When the email was opened, how does the CTR look? Did it perform to industry standard? If so, make sure you tell your client. A good CTR shows that the targeting, subject line and email’s message all aligned, it made sense to the user and they followed through to the client’s website. If the CTR was not what you expected, one of these pieces was off. But which one? Walk your client through the data, and make improvement suggestions for the next email.

If the CTR wasn’t what you expected, look deeper at the CTOR. If there’s a strong CTOR and a low CTR, that’s a good indication that the subject line wasn’t good. But, the content of the email struck a chord, and users reacted to it by clicking a link.

If you see both a good CTR and CTOR, your client’s messaging and offer were good. How can you do more of that? Make recommendations and suggestions.

A good open rate with a poor CTOR is what we see most often. This suggests good targeting and a solid subject line, with a poor-quality or insufficient offer in the email.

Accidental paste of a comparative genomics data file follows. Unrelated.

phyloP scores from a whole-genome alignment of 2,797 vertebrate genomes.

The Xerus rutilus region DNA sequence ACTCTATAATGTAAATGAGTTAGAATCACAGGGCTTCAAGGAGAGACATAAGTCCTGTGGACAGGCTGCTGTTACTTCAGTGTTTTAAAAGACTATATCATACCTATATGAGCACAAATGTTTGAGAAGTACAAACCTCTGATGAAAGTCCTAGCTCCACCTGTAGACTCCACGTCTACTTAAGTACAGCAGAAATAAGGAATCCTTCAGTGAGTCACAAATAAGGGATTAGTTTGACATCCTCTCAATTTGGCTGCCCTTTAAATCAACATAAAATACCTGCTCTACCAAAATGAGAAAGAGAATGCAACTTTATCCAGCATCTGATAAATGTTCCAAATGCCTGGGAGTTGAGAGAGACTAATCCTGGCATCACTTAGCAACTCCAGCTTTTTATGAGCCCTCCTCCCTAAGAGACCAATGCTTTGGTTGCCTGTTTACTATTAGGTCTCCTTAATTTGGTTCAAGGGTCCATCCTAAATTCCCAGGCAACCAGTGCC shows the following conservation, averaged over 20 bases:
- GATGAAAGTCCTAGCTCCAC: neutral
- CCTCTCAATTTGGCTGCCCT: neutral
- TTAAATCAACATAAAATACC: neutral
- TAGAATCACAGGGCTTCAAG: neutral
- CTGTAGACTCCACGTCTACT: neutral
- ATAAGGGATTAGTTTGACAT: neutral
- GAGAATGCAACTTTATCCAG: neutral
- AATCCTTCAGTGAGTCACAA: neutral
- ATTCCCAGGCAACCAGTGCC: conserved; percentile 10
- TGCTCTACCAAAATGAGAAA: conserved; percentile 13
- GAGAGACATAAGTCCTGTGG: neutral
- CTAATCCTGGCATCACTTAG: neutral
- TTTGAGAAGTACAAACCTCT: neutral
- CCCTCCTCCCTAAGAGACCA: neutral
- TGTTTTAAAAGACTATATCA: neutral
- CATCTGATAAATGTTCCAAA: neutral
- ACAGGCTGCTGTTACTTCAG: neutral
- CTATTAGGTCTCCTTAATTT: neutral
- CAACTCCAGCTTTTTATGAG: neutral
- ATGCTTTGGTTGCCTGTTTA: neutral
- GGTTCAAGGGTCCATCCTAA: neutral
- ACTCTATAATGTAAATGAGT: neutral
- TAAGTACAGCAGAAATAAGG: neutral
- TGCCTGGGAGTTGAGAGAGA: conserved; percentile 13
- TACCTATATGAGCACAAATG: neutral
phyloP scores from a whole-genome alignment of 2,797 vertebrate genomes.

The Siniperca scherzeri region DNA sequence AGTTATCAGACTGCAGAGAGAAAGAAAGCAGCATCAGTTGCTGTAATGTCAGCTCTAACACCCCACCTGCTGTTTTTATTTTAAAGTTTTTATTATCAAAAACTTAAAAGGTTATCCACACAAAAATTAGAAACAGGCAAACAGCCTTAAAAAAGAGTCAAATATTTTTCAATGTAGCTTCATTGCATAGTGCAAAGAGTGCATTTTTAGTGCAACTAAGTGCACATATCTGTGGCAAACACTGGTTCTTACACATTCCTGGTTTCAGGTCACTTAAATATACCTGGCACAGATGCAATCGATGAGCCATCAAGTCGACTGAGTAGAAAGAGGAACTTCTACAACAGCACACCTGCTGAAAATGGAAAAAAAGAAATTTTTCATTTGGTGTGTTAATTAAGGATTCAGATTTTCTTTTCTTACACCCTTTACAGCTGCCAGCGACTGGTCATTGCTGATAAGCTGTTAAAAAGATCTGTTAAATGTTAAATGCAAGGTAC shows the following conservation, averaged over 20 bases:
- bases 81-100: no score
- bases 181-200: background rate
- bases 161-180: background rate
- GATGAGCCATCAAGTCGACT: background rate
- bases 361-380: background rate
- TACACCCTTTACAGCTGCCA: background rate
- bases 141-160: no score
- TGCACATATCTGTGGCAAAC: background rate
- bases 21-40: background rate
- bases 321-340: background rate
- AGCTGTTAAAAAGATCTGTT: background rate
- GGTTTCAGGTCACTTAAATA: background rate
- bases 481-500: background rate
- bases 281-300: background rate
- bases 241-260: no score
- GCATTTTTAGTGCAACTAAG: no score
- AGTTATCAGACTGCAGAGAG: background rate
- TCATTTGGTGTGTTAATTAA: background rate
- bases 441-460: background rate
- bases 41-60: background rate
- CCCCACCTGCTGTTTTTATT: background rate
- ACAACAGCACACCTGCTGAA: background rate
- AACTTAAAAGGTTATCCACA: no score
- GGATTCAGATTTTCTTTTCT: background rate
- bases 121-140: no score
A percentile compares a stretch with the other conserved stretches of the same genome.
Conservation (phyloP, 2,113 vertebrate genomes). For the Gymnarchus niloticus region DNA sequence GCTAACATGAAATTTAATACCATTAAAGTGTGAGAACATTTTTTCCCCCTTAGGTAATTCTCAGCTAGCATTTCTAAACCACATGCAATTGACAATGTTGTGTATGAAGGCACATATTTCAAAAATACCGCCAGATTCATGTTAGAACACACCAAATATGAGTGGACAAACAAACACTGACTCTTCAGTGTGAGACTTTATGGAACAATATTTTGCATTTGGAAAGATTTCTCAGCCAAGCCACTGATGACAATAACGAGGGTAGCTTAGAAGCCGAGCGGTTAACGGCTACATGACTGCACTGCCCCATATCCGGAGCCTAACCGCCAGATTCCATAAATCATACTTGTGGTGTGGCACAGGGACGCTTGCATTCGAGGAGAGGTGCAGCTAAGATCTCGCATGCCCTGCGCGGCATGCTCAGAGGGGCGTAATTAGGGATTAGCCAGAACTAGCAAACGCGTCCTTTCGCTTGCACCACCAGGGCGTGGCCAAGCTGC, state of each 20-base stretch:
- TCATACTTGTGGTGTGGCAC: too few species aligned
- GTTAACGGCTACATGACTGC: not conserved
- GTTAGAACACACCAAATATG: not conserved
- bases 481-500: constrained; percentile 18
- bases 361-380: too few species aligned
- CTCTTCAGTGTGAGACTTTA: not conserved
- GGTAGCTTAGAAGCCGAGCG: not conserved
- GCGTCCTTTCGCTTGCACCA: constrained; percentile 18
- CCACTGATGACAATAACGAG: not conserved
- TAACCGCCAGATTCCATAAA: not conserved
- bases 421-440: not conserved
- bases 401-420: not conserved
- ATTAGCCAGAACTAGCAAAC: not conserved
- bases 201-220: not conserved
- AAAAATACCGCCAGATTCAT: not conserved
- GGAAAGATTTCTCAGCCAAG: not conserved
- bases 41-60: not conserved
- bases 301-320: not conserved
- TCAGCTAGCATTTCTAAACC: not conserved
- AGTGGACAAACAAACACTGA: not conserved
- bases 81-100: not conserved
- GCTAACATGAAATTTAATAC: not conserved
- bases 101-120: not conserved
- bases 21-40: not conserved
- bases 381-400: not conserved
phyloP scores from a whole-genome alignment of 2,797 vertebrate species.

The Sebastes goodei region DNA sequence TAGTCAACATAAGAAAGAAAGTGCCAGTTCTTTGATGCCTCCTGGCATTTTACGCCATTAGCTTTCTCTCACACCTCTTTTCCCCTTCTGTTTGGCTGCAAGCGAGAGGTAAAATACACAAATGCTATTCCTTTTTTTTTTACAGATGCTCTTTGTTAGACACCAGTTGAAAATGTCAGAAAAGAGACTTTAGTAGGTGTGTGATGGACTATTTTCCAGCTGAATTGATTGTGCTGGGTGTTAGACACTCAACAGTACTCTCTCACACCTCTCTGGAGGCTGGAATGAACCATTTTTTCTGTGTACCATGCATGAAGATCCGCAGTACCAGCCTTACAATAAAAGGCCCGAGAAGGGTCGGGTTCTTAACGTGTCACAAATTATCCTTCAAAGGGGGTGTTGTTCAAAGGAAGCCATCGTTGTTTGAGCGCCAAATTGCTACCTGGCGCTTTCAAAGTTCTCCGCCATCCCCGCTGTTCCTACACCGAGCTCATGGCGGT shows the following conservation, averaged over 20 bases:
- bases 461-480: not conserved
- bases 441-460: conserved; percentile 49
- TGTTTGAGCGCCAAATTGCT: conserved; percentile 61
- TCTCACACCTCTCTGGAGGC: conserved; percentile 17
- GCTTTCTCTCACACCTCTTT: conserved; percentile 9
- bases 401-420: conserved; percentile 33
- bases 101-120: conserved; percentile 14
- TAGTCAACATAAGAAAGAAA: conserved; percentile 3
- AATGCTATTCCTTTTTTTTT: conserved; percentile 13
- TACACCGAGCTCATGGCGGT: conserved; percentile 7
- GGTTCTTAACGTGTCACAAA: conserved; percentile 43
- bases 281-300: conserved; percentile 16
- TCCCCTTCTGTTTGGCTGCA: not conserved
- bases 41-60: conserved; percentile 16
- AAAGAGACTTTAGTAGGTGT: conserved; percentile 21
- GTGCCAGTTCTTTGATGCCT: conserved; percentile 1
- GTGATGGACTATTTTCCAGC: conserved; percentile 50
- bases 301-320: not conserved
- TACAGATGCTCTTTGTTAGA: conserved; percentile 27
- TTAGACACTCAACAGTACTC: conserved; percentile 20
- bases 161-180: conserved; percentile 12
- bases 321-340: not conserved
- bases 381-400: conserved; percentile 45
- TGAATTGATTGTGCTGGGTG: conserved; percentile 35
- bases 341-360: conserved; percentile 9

UTM parameters can be trickier as those are set up on your client’s website. In some cases this information is hard to acquire. As your client’s partner, you can help by setting up the UTM code for them. Ask your client about the parameters, and encourage them to share with you as much of the website analytics as possible.

UTM parameters detail part of the final piece of the analysis: Of the users who clicked a link in the email, what did they do when they got to your client’s website? Did they take the action your client wanted? If they did, great! Call it out. If they didn’t, it’s okay. This isn’t necessarily due to the email campaign, but perhaps more because of the client’s website.